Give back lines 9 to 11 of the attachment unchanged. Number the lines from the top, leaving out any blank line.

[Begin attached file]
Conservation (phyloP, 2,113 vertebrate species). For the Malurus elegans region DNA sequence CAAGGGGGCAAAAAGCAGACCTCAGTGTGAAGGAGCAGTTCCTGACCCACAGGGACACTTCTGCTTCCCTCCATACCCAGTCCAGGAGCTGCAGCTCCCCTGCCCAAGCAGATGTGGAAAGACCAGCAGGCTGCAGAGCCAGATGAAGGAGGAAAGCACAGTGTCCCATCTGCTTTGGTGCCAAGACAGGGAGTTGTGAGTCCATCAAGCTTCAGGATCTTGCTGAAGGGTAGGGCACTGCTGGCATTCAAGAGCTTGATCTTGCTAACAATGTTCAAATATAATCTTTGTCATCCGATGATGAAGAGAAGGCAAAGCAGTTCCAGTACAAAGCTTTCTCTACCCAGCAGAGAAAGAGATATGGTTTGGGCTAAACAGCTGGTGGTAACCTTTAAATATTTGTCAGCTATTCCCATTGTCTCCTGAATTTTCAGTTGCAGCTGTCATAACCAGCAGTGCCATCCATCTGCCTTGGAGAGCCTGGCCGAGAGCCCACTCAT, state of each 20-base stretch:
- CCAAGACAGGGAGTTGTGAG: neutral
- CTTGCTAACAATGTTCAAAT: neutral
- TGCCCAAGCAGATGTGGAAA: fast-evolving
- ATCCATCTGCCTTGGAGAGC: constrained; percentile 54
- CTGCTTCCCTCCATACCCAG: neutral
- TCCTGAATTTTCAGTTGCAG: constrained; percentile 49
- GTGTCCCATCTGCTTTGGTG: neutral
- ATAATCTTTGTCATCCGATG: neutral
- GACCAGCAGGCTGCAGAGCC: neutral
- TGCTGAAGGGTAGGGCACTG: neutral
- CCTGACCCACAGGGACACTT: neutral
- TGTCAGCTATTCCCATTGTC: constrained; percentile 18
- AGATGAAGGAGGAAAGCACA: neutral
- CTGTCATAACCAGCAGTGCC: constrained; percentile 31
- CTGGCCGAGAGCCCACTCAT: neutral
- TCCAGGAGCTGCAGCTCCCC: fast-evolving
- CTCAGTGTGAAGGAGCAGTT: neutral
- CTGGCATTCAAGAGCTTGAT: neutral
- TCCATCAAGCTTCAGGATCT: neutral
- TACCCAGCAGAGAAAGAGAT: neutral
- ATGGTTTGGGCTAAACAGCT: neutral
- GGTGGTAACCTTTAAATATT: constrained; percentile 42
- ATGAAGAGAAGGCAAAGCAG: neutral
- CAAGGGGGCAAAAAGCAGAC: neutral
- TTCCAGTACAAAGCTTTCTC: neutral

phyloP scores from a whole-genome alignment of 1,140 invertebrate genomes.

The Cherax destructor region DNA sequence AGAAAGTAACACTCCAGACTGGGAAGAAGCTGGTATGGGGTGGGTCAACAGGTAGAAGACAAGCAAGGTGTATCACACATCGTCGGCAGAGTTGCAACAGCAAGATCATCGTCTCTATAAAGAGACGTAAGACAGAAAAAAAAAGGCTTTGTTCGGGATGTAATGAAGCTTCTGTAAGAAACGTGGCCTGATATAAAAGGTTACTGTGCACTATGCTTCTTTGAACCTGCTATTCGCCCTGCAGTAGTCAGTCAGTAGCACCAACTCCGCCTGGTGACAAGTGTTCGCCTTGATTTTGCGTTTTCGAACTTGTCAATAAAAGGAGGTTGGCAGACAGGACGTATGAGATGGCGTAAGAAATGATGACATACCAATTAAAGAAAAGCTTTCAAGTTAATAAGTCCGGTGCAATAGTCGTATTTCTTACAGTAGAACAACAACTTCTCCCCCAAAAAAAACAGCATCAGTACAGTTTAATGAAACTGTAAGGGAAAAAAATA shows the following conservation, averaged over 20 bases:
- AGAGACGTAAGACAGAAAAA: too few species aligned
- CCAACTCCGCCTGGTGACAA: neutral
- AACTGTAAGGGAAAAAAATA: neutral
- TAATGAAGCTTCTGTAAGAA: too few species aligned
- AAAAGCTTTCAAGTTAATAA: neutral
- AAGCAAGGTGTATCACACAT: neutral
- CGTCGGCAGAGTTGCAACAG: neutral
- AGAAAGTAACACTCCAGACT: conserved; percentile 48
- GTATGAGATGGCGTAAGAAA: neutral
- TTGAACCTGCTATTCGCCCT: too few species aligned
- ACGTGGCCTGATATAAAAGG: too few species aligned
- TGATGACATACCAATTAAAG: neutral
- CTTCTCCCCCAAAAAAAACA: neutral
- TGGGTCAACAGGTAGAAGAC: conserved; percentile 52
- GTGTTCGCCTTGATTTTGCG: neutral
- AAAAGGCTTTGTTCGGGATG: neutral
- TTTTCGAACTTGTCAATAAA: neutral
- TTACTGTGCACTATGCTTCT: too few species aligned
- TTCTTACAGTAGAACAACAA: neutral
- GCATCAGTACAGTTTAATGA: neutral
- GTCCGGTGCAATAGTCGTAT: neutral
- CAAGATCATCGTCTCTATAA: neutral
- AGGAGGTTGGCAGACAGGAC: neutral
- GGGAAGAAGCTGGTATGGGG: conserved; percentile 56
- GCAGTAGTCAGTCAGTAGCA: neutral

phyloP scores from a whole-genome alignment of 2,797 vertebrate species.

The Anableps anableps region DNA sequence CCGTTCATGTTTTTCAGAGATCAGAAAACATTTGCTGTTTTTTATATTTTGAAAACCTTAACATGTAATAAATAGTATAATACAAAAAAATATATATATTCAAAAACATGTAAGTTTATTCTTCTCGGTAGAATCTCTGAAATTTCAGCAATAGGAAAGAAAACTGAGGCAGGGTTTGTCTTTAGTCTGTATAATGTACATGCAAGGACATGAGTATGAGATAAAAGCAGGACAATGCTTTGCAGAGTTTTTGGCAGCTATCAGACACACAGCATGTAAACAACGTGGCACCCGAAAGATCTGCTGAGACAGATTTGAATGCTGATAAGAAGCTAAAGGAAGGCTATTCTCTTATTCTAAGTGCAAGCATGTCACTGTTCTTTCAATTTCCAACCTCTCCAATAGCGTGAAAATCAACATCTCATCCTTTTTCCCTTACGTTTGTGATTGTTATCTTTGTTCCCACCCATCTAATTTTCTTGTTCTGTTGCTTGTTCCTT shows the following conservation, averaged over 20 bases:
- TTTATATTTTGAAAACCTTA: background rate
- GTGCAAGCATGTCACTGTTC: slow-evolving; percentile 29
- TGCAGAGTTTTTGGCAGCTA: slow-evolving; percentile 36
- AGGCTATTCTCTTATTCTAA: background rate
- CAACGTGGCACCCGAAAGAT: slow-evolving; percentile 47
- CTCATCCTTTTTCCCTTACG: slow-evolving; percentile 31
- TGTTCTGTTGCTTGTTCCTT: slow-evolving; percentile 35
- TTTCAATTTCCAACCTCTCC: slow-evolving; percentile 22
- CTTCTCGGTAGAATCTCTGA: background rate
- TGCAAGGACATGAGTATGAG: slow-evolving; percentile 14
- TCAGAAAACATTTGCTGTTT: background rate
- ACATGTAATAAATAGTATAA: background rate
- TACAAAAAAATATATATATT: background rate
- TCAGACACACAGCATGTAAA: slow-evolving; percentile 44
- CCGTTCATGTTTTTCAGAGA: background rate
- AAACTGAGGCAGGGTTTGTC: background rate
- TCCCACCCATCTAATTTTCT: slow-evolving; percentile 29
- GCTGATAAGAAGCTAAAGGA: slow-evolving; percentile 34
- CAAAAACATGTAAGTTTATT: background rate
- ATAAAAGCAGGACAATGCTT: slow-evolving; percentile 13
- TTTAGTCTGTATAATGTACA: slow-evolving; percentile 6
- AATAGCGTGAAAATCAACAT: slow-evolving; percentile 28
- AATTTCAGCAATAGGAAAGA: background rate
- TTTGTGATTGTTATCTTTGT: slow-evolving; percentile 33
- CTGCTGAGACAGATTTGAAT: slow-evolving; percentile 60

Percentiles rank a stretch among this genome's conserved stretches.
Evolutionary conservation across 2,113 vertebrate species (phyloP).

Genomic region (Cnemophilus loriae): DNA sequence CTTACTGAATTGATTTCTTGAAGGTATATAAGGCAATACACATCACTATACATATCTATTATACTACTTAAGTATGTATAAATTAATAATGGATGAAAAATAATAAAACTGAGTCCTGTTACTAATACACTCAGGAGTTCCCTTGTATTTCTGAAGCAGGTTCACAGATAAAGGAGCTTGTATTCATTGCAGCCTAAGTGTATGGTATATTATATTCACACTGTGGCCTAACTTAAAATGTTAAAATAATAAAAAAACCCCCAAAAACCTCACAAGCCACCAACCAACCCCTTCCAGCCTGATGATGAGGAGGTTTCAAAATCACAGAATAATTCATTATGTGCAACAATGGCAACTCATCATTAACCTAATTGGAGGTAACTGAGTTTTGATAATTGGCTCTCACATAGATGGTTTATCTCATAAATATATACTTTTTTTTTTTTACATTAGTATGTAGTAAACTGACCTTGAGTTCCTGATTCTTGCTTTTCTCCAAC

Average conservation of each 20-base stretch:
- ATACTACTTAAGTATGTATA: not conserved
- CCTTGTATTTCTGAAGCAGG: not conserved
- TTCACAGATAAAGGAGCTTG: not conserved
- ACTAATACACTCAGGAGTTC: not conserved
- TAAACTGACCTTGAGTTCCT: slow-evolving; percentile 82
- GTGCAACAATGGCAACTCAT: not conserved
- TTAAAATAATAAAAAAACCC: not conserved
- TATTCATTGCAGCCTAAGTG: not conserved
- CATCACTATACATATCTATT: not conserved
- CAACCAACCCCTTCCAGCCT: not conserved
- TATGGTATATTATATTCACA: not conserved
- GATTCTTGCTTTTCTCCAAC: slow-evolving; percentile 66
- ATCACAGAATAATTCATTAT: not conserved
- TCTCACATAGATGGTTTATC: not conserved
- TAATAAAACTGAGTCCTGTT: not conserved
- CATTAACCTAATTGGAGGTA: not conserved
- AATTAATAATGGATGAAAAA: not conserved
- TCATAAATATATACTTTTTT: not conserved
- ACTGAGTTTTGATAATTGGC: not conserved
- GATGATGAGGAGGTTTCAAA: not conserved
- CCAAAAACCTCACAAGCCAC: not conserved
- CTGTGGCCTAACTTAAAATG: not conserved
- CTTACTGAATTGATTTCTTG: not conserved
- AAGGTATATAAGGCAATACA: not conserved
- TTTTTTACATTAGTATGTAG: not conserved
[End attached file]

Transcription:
- ATAATCTTTGTCATCCGATG: neutral
- GACCAGCAGGCTGCAGAGCC: neutral
- TGCTGAAGGGTAGGGCACTG: neutral